Nor is it the iconic Ty Coch, or Red House pub on the beach adjacent the sixth green on the Old course, that you'll remember after a round at Nefyn.

As scenic as the holes may be, with views of the entire Snowdonia mountain range and even as far away as the Wicklow range in Ireland on clear days, there is a price to be paid for all that beauty, and that's what truly defines the club located in northwest Wales.

Beachgoers, grandparents, children in strollers, dogs and even the occasional car traverse the narrow lane that bisects the first and ninth fairways of the Old nine, and none seem particularly concerned with the relative proficiency of those desperately trying to hit a fairway.

There's a notice posted next to the ninth tee on the Old loop, "Do not drive off until it is safe to do so...The pedestrians walking on the road are probably not golfers and are therefore unaware of the danger of a miss-hit golf ball."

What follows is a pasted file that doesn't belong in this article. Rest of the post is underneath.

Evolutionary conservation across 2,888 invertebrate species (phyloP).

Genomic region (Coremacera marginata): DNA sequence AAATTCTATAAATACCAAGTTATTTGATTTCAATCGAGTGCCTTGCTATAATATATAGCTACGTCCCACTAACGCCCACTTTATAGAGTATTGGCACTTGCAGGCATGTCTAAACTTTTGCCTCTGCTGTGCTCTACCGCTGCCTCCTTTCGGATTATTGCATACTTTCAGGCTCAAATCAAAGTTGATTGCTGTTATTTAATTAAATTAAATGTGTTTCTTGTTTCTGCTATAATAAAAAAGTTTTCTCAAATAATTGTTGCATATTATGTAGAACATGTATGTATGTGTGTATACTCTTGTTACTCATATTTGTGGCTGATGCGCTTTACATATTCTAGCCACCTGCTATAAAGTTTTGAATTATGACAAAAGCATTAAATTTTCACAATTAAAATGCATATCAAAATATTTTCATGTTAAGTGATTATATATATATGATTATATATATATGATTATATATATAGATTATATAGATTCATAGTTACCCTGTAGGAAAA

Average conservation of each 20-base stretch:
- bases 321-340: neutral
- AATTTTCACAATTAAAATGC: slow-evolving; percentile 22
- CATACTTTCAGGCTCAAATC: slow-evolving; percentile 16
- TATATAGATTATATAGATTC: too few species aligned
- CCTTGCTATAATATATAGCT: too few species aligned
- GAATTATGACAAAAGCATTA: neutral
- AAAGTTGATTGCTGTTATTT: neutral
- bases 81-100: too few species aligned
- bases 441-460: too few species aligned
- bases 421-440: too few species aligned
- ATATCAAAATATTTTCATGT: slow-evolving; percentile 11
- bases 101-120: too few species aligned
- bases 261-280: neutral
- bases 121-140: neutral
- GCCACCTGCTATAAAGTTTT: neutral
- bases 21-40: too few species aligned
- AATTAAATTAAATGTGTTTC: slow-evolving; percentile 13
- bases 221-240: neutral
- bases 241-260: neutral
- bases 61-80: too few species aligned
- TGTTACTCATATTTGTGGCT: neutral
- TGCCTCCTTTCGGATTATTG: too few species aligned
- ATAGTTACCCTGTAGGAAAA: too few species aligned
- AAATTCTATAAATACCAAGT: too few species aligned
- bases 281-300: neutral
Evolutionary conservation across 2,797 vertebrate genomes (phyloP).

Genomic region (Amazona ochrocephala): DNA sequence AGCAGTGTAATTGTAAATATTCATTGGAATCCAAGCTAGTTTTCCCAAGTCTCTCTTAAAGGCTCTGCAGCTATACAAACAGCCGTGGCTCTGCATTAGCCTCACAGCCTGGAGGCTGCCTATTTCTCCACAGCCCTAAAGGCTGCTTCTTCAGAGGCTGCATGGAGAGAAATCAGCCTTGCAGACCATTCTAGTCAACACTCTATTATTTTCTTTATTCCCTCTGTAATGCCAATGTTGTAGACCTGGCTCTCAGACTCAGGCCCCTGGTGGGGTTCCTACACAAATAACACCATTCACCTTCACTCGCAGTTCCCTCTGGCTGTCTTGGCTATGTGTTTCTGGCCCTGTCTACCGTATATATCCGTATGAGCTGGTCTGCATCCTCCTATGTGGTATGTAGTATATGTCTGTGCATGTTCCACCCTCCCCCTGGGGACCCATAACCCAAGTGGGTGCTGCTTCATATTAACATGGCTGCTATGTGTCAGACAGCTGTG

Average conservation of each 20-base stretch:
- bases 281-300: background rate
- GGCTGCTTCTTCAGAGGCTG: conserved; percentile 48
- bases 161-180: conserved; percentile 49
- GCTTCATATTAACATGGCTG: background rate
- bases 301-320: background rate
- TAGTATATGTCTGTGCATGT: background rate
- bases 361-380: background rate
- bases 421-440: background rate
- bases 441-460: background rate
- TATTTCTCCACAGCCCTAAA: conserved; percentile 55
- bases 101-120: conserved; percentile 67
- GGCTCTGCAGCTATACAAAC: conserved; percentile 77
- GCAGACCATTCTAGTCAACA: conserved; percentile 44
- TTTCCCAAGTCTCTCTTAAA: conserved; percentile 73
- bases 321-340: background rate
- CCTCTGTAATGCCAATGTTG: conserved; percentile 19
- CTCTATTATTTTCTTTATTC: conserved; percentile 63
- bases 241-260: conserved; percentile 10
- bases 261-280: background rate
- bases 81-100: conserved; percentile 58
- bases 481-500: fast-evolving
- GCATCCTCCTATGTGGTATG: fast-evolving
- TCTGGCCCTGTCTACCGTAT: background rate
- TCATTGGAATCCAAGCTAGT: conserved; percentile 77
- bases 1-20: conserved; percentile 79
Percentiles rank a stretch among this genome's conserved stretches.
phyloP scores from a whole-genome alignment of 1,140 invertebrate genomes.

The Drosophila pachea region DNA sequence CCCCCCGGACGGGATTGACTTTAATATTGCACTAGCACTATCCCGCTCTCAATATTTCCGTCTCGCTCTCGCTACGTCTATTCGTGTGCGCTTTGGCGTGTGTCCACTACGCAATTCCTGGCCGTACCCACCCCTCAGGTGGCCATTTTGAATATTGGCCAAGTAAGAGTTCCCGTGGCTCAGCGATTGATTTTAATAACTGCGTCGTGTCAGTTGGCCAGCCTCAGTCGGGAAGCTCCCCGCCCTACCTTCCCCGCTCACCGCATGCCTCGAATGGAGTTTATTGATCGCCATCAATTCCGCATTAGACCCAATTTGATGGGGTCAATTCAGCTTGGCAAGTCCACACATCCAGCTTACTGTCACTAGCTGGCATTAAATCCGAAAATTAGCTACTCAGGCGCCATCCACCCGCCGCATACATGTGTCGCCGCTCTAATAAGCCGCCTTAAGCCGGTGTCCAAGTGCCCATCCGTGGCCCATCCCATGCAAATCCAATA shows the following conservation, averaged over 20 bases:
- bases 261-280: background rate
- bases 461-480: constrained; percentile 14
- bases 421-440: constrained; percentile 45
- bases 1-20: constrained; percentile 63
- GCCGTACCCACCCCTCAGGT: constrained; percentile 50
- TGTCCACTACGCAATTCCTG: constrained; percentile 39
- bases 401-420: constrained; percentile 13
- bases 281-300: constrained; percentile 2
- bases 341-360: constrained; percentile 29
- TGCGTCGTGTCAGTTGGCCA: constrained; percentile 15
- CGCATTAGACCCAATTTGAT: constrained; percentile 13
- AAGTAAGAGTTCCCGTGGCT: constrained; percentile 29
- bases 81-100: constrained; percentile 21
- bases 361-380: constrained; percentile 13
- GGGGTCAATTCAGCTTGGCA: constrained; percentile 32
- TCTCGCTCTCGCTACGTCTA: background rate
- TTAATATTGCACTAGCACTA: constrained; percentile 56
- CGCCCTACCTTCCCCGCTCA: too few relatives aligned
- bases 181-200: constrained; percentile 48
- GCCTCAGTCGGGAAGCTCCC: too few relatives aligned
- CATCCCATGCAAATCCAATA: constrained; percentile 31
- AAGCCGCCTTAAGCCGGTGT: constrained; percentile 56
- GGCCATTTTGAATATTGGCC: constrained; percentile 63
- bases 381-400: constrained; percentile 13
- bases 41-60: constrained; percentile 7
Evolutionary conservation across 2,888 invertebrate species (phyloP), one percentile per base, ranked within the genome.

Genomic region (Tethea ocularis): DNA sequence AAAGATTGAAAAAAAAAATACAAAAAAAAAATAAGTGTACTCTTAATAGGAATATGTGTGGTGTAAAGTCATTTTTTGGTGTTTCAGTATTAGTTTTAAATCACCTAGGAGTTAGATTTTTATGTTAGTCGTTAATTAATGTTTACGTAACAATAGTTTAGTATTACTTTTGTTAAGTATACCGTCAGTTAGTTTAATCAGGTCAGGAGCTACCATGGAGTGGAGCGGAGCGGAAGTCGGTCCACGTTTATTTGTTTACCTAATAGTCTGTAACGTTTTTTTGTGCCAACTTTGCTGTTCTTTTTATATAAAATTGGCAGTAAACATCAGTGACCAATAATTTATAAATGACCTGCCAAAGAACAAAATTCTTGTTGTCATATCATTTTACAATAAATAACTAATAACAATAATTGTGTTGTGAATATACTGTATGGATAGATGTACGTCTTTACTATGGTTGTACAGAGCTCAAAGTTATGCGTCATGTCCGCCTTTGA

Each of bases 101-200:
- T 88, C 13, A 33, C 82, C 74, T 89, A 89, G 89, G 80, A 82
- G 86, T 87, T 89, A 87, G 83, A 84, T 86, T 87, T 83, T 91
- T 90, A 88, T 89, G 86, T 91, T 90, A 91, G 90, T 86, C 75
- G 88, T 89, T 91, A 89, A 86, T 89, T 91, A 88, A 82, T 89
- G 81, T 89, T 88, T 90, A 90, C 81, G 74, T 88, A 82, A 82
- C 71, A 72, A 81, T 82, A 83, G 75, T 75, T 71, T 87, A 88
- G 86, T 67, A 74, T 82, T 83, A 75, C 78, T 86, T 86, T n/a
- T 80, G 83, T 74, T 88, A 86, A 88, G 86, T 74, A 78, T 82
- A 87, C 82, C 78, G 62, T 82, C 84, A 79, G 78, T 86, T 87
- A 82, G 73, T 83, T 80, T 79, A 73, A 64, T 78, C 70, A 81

On this clear summer day those enjoying the flora and fauna didn't seem particularly interested in the American foursome nervously awaiting the road to clear. It never did.

As challenging as Nefyn's 27 holes may be, and at just 2,500 yards the Old course plays surprisingly long with plenty of elevation changes, there's nothing quite as intimidating as a tee shot that can cause serious damage to more than just a scorecard.

Just two hours south of Liverpool, Nefyn and the other courses on our group's recent trip are well worth the journey, but be forewarned, some shots are not for the faint-hearted.

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Trip Dispatch: A North Wales golf tour is a step back in time